The FDA-approved, single-dose vaccine, called Abrysvo, encourages mothers to produce antibodies that are then passed on to their babies during pregnancy
Expectant mothers should receive the RSV vaccine between 32 to 36 weeks of pregnancy to protect their newborns from RSV, the Centers for Disease Control and Prevention said Friday.
The CDC's advisory committee overwhelmingly supported the new RSV vaccine with an 11-1 vote, paving the way for public distribution.
“This is another new tool we can use this fall and winter to help protect lives,” CDC Director Mandy Cohen said in a press release. “I encourage parents to talk to their doctors about how to protect their little ones against serious RSV illness, using either a vaccine given during pregnancy or an RSV immunization given to your baby after birth.”
Produced by Pfizer and called Abrysvo, the FDA-approved, single-dose vaccine helps mothers produce antibodies which are then passed on to their babies through the placenta. Clinical trial results also show that Abyrsvo cuts the risk of severe RSV in infants by 91% when administered to their mothers between 32 and 36 weeks of pregnancy. And the vaccine's effectiveness remains just below 77% by the time the babies reach six months of age.
In May, an advisory panel for the U.S. Food and Drug Administration voted in favor of recommending a vaccine to protect infants from RSV. Then last month, the CDC endorsed a novel RSV vaccine for infants, which cuts the risk of RSV-related hospital stays and medical visits by 80%.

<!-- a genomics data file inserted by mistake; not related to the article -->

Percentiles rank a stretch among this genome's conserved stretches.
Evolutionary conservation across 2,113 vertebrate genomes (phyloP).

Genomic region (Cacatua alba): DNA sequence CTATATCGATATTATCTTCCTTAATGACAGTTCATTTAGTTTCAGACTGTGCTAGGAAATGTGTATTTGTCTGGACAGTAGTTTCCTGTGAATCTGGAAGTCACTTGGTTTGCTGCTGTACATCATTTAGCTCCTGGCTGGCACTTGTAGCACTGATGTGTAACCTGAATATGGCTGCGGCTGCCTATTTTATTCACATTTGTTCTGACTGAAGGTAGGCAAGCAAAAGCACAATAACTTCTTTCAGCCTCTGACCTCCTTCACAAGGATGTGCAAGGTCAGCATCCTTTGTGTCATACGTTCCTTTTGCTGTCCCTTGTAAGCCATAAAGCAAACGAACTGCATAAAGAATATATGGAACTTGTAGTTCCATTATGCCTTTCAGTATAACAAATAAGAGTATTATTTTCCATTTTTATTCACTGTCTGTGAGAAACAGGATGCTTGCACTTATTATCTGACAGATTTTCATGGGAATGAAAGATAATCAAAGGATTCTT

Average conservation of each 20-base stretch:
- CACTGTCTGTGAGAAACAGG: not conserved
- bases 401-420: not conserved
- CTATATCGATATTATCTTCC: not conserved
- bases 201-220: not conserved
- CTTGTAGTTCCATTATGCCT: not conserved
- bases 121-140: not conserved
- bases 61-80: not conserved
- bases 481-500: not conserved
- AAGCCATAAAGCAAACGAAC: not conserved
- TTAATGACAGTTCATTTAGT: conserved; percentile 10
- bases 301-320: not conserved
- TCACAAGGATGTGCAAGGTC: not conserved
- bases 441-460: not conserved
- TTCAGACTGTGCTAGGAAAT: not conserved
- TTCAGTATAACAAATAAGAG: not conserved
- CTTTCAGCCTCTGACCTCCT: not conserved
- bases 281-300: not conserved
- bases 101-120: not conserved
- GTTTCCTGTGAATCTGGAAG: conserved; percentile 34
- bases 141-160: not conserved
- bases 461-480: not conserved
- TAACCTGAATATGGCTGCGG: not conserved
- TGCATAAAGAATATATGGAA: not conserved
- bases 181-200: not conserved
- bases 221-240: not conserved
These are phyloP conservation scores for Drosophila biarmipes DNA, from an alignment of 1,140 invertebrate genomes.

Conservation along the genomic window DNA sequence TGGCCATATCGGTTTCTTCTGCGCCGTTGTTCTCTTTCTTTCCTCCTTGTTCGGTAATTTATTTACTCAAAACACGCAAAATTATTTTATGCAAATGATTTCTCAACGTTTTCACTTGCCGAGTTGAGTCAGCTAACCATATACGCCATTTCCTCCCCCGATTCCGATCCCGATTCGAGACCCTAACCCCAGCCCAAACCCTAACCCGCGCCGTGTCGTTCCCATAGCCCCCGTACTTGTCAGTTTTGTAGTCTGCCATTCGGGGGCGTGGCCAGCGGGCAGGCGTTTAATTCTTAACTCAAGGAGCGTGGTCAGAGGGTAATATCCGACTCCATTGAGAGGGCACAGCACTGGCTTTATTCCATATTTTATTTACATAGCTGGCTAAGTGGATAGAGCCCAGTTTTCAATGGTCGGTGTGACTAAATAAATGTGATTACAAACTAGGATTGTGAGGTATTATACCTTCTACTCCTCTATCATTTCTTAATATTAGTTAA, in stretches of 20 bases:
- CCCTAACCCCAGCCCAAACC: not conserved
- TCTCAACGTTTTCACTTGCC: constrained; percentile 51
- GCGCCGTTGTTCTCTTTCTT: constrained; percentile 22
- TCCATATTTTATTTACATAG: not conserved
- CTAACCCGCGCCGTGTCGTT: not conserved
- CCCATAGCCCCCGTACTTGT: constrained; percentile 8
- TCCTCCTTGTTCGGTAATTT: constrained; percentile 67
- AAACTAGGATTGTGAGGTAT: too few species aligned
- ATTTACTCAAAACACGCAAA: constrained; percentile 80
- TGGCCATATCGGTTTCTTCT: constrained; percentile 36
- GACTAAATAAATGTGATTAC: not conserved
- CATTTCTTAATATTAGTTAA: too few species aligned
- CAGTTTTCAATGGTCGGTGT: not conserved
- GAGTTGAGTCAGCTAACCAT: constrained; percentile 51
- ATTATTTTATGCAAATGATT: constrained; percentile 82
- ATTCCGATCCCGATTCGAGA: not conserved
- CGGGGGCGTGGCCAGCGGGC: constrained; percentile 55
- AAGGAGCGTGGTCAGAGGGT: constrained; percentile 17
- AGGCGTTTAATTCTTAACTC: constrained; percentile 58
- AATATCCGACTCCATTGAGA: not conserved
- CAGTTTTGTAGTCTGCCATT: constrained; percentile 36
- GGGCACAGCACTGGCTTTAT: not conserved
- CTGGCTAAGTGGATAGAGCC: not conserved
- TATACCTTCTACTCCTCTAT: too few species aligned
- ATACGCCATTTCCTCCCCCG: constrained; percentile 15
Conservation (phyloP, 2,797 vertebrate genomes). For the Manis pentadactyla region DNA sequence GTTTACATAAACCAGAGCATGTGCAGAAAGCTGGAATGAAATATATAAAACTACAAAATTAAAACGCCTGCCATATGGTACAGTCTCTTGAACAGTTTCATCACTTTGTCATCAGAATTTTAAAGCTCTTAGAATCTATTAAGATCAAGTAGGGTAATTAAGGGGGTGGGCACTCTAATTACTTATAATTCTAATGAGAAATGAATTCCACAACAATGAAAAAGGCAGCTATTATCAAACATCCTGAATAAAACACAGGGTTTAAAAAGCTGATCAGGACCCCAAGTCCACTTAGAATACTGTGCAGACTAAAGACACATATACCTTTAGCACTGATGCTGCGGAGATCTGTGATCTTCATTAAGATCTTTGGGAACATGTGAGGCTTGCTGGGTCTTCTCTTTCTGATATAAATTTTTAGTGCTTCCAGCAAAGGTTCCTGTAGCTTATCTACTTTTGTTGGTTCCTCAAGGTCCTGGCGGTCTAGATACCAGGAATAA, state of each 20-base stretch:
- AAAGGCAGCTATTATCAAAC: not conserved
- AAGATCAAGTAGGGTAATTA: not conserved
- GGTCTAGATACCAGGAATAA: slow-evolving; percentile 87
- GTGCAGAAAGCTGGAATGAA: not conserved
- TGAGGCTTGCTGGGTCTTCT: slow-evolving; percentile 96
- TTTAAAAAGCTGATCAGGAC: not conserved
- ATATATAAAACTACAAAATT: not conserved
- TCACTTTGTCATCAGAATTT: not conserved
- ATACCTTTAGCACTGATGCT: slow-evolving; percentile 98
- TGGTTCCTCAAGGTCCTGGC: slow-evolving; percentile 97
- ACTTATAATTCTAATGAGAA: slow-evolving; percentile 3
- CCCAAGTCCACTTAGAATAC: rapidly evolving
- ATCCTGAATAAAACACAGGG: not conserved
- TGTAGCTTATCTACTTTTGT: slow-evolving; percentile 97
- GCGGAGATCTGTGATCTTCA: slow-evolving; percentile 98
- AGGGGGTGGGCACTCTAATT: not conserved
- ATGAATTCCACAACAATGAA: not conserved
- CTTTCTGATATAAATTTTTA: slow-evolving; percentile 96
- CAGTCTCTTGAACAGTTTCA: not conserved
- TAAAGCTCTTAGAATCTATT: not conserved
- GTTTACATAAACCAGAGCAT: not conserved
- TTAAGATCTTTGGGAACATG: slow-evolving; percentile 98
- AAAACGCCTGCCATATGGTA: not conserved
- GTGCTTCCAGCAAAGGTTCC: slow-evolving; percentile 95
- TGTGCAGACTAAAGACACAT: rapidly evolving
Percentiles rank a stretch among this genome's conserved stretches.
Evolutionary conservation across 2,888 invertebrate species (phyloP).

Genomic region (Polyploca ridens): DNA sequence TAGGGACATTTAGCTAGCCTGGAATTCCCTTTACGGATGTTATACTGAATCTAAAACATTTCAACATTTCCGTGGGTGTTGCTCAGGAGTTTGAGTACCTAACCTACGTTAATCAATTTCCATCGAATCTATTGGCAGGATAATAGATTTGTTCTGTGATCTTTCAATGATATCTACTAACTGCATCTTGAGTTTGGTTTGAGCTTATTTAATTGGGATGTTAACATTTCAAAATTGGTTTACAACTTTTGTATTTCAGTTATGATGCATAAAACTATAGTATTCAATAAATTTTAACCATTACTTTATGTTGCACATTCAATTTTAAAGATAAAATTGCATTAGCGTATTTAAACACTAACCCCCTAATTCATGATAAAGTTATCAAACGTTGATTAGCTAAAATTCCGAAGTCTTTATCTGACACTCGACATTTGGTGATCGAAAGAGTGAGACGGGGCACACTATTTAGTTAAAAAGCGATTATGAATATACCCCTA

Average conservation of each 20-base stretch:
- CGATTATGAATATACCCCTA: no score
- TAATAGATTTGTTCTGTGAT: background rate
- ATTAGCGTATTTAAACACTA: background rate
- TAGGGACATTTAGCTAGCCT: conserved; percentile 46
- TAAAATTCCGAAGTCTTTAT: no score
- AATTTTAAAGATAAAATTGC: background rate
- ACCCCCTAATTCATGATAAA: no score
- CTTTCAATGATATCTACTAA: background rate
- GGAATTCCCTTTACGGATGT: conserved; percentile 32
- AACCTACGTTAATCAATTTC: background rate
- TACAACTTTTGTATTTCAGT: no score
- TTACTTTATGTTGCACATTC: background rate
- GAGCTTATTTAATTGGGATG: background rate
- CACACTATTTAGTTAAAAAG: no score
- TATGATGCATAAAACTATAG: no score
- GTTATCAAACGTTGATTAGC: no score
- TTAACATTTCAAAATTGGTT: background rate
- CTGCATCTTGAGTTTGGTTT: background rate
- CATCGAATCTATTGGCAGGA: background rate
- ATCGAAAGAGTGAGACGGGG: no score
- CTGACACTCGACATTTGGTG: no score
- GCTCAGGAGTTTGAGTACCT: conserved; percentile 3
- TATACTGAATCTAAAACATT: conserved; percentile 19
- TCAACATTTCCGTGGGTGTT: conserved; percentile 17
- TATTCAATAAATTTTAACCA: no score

Typically, an infant would need either the maternal RSV vaccine or the infant shot – but not both. However, in cases where a baby is born less than two weeks after the mother receives her vaccination, doctors may advise the additional infant immunization for optimal protection.
RSV infections, which are the most common cause of bronchitis and pneumonia in children under the age of one in the U.S., typically occur in the fall and winter during flu season. These infections "primarily spread via respiratory droplets when a person coughs or sneezes, and through direct contact with a contaminated surface," according to the CDC.
Each year, the virus leads to nearly 80,000 hospitalizations and as many as 300 fatalities in the U.S. among this age demographic. Notably, an estimated 80% of children under the of age two who are hospitalized due to RSV have no pre-existing medical issues.
The CDC says in infants younger than six months, "RSV infection may result in symptoms of irritability, poor feeding, lethargy, and/or apnea with or without fever." Beyond managing the symptoms, there is currently no specific treatment for RSV infection.
The CDC recommends that pregnant women get the new vaccine from September through January, when RSV rates are at their highest.
Last fall, RSV cases surged across the United States, with an estimated 71% of the nation's 40,000 pediatric beds occupied, according to the Department of Health and Human Services—prompting hospitals like Connecticut Children's Medical Center in Hartford and Cook Children's Medical Center in Fort Worth, Texas, among others, to take precautions to ensure there are enough pediatric hospital beds available for children who need treatment.
For more People news, make sure to sign up for our newsletter!
Read the original article on People.